Date of this Version
Sisley, R., Votruba, A., & Bartz, L. 2020. Effects of Warmth/Competence on Legal Dispute Resolution in a Medical Error Context. Undergraduate Honors Thesis. University of Nebraska-Lincoln.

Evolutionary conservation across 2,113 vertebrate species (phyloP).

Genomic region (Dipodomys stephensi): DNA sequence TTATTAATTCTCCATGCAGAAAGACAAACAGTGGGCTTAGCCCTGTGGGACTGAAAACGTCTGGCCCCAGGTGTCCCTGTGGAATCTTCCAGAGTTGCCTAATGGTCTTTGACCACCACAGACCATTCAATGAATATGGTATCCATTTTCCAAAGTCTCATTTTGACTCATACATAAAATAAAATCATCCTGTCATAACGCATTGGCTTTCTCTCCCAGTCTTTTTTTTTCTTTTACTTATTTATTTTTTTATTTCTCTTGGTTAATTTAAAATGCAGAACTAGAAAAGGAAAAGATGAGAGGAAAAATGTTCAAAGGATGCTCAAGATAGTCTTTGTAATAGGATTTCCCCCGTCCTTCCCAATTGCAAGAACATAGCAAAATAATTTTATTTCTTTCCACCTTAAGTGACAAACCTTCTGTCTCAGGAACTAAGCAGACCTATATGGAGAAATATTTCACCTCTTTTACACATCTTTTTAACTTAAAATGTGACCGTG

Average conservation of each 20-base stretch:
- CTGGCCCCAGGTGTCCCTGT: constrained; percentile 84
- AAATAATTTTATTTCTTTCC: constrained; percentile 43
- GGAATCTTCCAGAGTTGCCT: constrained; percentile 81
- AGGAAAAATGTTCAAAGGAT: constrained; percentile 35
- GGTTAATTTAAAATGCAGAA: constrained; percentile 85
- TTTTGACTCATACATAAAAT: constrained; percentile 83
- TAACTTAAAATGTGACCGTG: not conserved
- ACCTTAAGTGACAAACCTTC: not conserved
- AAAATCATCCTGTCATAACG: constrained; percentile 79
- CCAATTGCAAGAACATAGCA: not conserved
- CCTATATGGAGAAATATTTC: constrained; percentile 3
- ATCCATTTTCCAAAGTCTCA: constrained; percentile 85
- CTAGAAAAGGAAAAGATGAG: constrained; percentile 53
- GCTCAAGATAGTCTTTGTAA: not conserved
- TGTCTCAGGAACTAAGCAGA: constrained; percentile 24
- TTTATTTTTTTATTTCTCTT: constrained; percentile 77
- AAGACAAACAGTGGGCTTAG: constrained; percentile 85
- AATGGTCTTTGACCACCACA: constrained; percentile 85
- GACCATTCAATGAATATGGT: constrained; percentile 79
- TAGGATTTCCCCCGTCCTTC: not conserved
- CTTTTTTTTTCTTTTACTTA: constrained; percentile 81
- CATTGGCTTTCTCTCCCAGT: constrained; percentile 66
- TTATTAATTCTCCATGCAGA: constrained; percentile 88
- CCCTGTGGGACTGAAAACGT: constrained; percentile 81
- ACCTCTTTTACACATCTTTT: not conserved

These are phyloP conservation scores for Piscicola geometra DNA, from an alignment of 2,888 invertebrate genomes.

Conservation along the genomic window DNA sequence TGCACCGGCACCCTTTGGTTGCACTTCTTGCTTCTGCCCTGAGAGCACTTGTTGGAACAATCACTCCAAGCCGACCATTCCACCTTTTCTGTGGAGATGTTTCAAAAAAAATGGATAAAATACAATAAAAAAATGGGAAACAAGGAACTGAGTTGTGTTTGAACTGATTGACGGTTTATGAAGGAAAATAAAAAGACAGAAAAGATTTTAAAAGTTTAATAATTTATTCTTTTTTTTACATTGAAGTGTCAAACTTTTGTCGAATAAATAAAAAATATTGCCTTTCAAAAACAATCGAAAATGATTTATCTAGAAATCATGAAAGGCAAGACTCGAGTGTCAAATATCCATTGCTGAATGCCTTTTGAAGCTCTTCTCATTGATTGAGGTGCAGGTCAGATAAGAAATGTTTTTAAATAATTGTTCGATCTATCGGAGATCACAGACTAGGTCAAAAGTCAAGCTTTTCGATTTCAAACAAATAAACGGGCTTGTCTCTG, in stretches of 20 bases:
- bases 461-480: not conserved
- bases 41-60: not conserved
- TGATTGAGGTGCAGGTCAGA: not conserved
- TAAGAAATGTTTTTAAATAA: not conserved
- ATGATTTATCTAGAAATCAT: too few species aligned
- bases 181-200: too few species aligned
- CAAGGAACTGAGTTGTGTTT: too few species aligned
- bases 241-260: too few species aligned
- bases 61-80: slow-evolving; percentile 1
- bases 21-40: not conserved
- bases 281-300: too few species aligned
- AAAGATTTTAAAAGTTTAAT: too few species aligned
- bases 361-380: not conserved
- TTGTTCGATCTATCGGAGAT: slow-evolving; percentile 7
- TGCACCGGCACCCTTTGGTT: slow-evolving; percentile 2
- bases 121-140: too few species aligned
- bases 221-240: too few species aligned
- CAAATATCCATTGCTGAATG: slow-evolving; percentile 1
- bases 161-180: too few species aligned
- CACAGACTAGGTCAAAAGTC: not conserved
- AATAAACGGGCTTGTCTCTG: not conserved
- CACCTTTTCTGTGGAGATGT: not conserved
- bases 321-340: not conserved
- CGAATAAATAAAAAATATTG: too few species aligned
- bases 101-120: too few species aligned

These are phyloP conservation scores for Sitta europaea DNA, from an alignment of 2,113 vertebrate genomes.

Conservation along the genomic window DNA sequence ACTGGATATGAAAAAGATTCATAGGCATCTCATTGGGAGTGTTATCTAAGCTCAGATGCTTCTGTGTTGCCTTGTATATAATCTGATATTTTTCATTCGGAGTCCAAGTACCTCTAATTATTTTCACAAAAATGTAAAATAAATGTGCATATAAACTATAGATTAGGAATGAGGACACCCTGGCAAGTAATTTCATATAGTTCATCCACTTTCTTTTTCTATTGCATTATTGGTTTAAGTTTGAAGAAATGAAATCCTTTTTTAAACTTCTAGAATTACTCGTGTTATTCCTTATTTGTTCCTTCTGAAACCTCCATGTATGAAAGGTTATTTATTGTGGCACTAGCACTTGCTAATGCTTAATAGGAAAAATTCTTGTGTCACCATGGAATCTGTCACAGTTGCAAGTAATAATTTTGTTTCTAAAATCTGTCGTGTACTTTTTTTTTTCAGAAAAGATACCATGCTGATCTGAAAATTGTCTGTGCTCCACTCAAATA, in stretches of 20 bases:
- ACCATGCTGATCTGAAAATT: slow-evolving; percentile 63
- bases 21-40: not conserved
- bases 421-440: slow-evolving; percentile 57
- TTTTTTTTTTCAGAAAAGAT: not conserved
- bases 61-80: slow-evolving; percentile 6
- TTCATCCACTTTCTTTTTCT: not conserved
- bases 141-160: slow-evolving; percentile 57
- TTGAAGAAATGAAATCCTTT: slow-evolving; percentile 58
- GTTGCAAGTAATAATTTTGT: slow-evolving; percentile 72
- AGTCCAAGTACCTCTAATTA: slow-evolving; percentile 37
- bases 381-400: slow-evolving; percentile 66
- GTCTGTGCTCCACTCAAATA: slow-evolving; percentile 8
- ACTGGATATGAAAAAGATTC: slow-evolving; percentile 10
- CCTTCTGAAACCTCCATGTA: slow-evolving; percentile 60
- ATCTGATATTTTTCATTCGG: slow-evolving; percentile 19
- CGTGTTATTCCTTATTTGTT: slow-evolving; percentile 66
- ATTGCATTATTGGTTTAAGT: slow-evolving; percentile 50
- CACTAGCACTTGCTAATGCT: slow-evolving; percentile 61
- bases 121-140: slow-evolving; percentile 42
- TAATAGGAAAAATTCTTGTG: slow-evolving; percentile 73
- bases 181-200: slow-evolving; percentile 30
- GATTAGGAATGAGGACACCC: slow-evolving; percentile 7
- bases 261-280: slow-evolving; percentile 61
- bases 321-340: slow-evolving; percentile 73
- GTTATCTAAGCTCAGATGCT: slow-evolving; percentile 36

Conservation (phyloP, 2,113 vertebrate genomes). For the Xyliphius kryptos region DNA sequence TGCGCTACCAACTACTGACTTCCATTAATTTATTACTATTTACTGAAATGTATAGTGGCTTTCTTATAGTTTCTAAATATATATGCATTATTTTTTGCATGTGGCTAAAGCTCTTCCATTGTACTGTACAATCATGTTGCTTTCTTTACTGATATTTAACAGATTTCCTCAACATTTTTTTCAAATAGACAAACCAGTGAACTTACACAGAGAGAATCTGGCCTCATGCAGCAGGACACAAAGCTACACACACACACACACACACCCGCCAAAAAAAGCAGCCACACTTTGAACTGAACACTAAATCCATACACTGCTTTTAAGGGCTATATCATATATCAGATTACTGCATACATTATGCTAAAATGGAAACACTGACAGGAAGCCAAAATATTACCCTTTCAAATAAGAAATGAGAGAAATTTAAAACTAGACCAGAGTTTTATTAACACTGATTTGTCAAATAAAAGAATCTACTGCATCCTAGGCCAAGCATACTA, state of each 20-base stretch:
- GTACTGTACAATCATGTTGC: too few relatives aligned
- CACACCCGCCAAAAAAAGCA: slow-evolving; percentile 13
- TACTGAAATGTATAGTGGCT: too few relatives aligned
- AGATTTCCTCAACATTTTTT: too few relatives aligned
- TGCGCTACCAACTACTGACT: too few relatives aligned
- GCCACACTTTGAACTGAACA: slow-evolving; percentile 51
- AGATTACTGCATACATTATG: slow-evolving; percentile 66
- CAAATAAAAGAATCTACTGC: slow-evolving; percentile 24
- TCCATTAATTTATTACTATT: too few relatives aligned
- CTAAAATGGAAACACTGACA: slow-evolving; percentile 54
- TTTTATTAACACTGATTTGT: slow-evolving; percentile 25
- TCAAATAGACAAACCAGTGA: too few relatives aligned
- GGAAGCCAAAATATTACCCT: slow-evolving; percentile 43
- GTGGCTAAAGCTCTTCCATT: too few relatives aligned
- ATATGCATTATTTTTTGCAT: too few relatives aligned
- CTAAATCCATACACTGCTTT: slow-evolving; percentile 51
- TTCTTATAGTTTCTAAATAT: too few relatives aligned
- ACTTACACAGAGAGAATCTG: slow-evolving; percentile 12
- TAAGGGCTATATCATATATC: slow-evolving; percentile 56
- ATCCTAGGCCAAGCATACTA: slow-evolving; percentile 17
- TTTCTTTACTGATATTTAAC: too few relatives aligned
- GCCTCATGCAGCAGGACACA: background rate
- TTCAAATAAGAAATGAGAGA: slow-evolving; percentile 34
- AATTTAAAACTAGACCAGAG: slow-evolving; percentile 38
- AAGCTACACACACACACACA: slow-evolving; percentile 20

This study investigated the influence of the perceived warmth and competence of a physician on preference for dispute resolution mechanisms (litigation, mediation, negotiation, etc.) and motivations for proceeding with legal action in a medical error context. The warmth and competence of a physician were the key variables of interest because the Stereotype Content Model demonstrates the importance of these characteristics within interpersonal impressions and exchanges. The relationship between motivations for taking legal action against a physician and preference for litigation was investigated as well. The vignettes used in this study described a fictional medical error case and the different versions manipulated the physician’s behavior to influence perceptions of warmth and competence. Questions assessing preference for legal action and importance of specific motivating factors were also included. Several hypotheses were supported. When both warmth and competence are high, individuals preferred litigation the least. When warmth was low, participants are more likely to prefer mediation. When the motives of punishment, financial compensation, and future prevention are rated as more important litigation was the preferred form of dispute resolution. The importance of punishment and financial compensation as a motivating factor was influenced by the perceived warmth of the physician. These findings are important because they demonstrate the importance of social perception for litigation decision.